The Broadway Villains Party


Jason Michael Snow, Nick Adams, Jason Lee Graham



by Alix Cohen


This is a rather neat idea, though curiously appearing way before Halloween. Villains of

every stripe from psychopaths to cartoons, from musicalized history to a gathering of

witches, entertain us with songs rarely performed and often wickedly clever. Choices cover

the dark side with comprehension and glee.


“Once upon a time, there lived young princes and princesses who out of the goodness of

their hearts were destined to live happily ever after…” BORING!


Host/vocalist Amy Jo Jackson introduces each character without cloying fanfare, keeping

the evening moving. MD/Pianist Brian Nash offers excellent arrangements and appealingly

dense, dramatic accompaniment. Whoever oversaw costuming does a bang up job reflecting

characters without undue fuss. A packed show included the following highlights:


Nick Adams and Jason Michael Snow offer a decidedly gay “Gaston” and friend without

going over the top. (Beauty and the Beast‐Alan Menken/Howard Ashman) Patter is loosey

goosey valley boy, innuendo blossoms into a serious dip ending with a kiss. Both actors are

amusing in contemporized characterization. Both have fine voices.


As Cruella DeVille (101 Dalmatians– Mel Leven), Nathan Lee Graham is a hoot and a half.

Entering from the audience, so everyone gets a gander at her imaginative outfit and finger-in‐electrical‐socket wig, the performer gives us both monologue and song relishing her

nefarious pursuits like a gourmet meal. Over‐the‐top actually works here.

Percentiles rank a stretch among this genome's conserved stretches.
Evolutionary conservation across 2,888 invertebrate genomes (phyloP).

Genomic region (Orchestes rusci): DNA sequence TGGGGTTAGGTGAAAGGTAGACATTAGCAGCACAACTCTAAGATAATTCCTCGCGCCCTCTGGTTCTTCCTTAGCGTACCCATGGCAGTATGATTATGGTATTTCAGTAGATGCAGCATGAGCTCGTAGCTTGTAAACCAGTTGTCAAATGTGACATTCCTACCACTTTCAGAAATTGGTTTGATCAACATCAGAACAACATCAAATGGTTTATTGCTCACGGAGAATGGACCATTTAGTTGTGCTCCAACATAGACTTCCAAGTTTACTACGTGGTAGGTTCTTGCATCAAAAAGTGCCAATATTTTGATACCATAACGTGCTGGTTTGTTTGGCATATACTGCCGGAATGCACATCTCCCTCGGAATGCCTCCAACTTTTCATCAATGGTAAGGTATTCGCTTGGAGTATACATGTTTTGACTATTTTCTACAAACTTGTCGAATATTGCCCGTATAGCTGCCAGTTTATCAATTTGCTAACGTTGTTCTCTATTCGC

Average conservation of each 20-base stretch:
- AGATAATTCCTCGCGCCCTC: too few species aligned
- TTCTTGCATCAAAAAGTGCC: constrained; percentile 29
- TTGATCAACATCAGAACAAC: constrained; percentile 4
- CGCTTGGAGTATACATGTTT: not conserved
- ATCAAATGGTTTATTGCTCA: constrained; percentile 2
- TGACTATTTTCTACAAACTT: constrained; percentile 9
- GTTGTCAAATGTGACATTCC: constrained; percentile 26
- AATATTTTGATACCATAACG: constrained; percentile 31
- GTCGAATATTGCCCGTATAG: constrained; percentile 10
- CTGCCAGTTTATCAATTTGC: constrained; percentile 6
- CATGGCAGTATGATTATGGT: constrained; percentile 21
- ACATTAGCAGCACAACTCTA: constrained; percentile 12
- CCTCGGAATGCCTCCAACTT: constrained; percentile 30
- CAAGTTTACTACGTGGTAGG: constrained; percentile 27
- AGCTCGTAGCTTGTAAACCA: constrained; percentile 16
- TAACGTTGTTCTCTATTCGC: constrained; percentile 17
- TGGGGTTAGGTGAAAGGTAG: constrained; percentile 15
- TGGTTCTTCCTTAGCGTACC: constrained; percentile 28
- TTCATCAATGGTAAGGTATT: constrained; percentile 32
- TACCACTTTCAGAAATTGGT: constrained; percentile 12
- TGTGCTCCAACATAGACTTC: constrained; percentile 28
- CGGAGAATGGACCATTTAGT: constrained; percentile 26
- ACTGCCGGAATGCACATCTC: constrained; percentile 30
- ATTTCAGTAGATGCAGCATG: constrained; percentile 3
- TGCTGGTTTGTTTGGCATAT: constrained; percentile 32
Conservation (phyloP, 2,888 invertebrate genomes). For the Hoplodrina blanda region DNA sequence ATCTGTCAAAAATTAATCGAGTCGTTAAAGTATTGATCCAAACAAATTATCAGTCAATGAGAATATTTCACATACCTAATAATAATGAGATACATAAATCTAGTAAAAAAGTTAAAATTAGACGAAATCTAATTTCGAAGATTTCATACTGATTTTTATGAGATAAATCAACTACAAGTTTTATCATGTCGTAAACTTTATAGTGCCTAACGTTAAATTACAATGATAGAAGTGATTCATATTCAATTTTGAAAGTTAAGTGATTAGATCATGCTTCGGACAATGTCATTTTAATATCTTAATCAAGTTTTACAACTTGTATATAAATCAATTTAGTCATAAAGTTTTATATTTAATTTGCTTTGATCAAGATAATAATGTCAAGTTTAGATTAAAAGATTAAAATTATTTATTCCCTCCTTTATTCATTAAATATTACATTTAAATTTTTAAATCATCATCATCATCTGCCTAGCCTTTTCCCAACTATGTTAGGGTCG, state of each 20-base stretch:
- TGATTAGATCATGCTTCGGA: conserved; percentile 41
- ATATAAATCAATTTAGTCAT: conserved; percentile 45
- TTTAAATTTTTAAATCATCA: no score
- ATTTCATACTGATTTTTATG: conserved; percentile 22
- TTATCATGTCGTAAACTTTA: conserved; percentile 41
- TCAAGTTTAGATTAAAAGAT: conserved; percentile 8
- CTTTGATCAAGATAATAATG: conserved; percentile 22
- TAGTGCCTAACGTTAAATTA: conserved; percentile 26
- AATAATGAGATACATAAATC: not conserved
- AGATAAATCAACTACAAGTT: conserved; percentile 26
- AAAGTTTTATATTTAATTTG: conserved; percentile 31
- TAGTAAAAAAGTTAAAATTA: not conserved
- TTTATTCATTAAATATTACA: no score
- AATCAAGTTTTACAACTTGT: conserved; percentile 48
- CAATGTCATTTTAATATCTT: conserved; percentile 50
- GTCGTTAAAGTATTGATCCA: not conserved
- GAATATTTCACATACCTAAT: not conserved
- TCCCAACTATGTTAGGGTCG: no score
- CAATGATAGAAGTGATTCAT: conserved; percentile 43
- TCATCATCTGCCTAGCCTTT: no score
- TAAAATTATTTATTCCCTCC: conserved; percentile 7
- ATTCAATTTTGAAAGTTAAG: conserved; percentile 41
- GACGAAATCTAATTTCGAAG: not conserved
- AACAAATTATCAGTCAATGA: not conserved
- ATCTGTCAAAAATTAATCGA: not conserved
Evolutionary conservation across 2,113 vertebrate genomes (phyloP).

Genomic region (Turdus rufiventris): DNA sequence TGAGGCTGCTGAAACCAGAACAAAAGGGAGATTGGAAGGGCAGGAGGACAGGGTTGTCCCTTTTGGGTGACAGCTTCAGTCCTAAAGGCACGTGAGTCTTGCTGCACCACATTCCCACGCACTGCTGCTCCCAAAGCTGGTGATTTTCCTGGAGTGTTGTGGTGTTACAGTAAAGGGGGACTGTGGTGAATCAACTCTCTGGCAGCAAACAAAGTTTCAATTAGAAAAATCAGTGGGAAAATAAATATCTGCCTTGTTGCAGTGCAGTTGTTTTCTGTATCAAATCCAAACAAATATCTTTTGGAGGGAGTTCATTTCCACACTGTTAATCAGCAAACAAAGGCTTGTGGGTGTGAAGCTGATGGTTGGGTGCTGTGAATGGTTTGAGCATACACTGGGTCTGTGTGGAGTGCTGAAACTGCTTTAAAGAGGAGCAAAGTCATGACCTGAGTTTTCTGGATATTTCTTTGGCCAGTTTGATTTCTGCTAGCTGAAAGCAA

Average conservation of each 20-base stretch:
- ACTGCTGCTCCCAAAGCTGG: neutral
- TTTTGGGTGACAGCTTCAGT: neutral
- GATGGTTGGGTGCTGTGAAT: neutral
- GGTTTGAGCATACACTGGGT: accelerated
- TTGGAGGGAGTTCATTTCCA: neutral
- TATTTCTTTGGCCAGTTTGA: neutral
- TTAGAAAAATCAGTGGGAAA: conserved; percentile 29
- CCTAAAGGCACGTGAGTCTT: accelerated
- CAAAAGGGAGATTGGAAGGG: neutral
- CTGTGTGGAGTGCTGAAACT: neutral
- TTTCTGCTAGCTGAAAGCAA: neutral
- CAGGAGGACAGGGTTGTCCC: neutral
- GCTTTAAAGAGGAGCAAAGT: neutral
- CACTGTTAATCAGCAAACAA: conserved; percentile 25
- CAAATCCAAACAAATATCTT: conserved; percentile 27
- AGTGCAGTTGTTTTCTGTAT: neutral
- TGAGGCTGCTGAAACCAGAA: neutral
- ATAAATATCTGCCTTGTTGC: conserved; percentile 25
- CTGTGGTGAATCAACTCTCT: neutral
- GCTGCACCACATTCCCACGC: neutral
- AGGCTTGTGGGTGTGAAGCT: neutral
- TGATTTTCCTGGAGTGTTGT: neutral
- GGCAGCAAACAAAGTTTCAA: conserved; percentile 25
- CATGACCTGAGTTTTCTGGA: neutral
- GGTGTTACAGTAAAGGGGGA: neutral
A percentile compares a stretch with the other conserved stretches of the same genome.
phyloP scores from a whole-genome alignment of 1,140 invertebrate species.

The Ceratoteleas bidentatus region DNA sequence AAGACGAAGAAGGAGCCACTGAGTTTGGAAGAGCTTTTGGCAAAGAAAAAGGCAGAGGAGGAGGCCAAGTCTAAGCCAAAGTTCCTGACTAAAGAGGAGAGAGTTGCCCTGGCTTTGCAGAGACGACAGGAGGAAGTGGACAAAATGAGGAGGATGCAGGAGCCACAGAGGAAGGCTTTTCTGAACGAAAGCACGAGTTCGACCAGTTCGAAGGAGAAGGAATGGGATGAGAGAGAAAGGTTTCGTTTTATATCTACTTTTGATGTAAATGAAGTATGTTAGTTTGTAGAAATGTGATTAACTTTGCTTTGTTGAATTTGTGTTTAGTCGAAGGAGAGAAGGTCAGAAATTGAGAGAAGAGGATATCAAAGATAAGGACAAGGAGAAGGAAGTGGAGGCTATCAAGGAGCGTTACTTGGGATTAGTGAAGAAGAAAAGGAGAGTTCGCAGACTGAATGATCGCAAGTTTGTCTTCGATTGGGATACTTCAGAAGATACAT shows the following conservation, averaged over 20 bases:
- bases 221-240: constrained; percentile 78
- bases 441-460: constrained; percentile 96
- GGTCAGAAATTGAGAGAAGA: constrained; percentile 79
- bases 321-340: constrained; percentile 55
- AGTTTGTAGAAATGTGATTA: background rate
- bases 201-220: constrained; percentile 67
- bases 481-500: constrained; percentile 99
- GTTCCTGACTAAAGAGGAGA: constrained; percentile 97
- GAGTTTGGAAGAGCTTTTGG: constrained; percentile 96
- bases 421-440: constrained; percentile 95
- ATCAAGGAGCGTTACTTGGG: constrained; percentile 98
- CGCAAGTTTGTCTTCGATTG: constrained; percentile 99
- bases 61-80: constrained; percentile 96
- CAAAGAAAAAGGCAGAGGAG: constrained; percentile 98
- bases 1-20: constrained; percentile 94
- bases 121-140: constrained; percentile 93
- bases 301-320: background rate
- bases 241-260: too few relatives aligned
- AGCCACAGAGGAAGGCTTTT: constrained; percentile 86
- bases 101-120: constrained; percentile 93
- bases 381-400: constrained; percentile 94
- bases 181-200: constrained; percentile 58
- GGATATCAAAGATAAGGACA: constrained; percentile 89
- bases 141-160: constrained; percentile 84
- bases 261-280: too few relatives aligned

Amy Jo Jackson’s Witch Medley embraces practitioners from Hocus Pocus, Into the Woods, Bedknobs and Broomsticks, Wicked, and The Wiz to name a few‐ a great compilation. Transitions are smooth. Jackson is fun but might take it down a notch in favor of acting over flamboyance. She clearly has a good instrument, but histrionics are no favor to vocals.


There are two showstoppers: Brian Charles Rooney’s firebrand political tirade “Molasses to

Rum” (1776‐ Sherman Edwards) would incite anyone, though in this case, the representative

from South Carolina is supporting slaves as “black gold.” The performer’s gorgeous

baritone, exquisite control, and total investment are moving and impressive.


“And Eve Was Weak” (Carrie Michael Gore/Dean Pichford) arrives as powerful Grand

Guignol in the hands of Caroline Bowman as Carrie and Julia Murney as her mother. Operatic

theatricality and superb vocals make this scenario sheer evil. Both women are terrific, with

Murney’s fire and brimstone admonitions soaring among us like threats. I’m now sorry I

missed the original musical.


Also featuring: A very cool Lance Roberts channeling the young Ben Vereen in Pippin (this

actor would make a superior Sportin’ LifePorgy and Bess), the reliably resonant Patrick Page, a cartoonish Eddie Cooper effectively inhabiting Tim Burton material, Dave Thomas Brown who eschews all nuance in an otherwise funny song, Brynn O’Malley‐out of place as the only one onstage playing it straight, MJ Rodriguez‐ an Acid Queen lacking malignancy, Ruthie Ann Miles‐ good vocal but missing malevolence, and Nikka Graff Lanzarone‐ a Spider Woman without appropriate sexual innuendo.


Photos by Maryann Lopinto


The Broadway Villains Party

Host: Amy Jo Jackson

Musical Director/Piano‐Brian Nash

Feinstein’s/54 Below

September 15, 2016

Venue Calendar: